Let's assume for the moment that the automotive world will be dominated by GM, Ford, DaimlerChrysler, VW, Toyota and Renault. How will these companies remake our world?
To get some insights, I turned to Scott McNealy, chief executive of Sun Microsystems, and William Gibson, a popular science fiction novelist. Gibson is credited with coining the term 'cyberspace'; he wrote about virtual reality and the Internet universe before most people knew such concepts existed. In Gibson's novels, corporations run a world in which traditional government has withered away. Gibson's future is not a pleasant place, plagued by overpopulation, anarchy and pollution.
Now, I don't happen to be a pessimist, and I don't accept that part of his vision. But I think he may be right about the relative power of corporations and government. In this fast-forward world in which we live, it is difficult for government to respond quickly to social changes wrought by new technology. Elected officials must build a public consensus, and that takes time.
Most likely, mega-automakers will decide how to use new technology long before the government gets around to regulating it. And what might that new technology do for us? For starters, you should turn to Page 58 and read our Postscript feature, an excerpt of a speech by McNealy. McNealy visualizes a future in which every vehicle is assigned its own Web site the moment it rolls off the assembly line. Automakers could monitor the vehicle's performance and warn the motorist if a malfunction appears likely.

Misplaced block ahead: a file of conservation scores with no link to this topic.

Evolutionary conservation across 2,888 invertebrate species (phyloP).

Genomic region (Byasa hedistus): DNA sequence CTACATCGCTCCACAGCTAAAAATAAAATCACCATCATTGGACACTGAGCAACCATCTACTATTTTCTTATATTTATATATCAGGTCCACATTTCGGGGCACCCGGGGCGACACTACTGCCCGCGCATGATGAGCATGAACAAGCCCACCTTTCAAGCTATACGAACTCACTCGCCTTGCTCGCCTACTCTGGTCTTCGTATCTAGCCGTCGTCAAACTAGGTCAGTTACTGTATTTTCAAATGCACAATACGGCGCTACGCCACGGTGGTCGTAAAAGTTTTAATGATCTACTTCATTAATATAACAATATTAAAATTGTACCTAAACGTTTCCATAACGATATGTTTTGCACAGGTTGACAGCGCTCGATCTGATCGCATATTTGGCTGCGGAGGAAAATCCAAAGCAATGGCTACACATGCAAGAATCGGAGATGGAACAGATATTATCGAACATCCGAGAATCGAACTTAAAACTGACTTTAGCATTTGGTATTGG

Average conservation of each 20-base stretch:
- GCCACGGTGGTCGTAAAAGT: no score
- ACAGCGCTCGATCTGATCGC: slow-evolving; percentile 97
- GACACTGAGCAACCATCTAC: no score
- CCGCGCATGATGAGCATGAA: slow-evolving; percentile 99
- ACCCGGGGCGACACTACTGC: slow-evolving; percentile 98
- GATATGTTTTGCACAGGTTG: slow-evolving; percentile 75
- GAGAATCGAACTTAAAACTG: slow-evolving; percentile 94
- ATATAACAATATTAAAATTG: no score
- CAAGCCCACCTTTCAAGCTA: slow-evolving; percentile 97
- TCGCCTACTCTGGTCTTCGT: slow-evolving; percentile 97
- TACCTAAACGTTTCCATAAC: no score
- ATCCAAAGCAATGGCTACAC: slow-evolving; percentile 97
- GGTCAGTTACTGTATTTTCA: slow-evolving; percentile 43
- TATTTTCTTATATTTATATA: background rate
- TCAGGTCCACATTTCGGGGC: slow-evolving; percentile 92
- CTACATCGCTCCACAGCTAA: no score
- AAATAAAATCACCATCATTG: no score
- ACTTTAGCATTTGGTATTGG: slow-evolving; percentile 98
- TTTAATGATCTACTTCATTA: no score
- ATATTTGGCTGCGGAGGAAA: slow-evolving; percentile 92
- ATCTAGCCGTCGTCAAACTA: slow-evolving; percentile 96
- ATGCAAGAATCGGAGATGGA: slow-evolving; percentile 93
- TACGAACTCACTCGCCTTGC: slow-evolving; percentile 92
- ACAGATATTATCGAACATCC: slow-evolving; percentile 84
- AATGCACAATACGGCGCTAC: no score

As McNealy points out, the benefits to the motorist are obvious. But the potential threat to the motorist's privacy is equally clear. For example, a system such as OnStar can track the whereabouts of its customers and monitor their requests for services. If OnStar keeps that information confidential, no problem. If OnStar sells that information to other marketers, watch out! McNealy believes that the marketplace will take care of that problem. If customers suspect that OnStar is misusing that information, then OnStar's business would dry up. Now, I would dearly like to believe that's true. But there are too many examples of corporate misuse of customer information in other industries. Do we really believe the mega-automakers will exercise more restraint than their nonautomotive peers? Like Gibson, I am not convinced that governments can move quickly enough to curb corporate excess. It's a brave new world: I hope we're ready for it.
Comments? David Sedgwick's e-mail address is [email protected]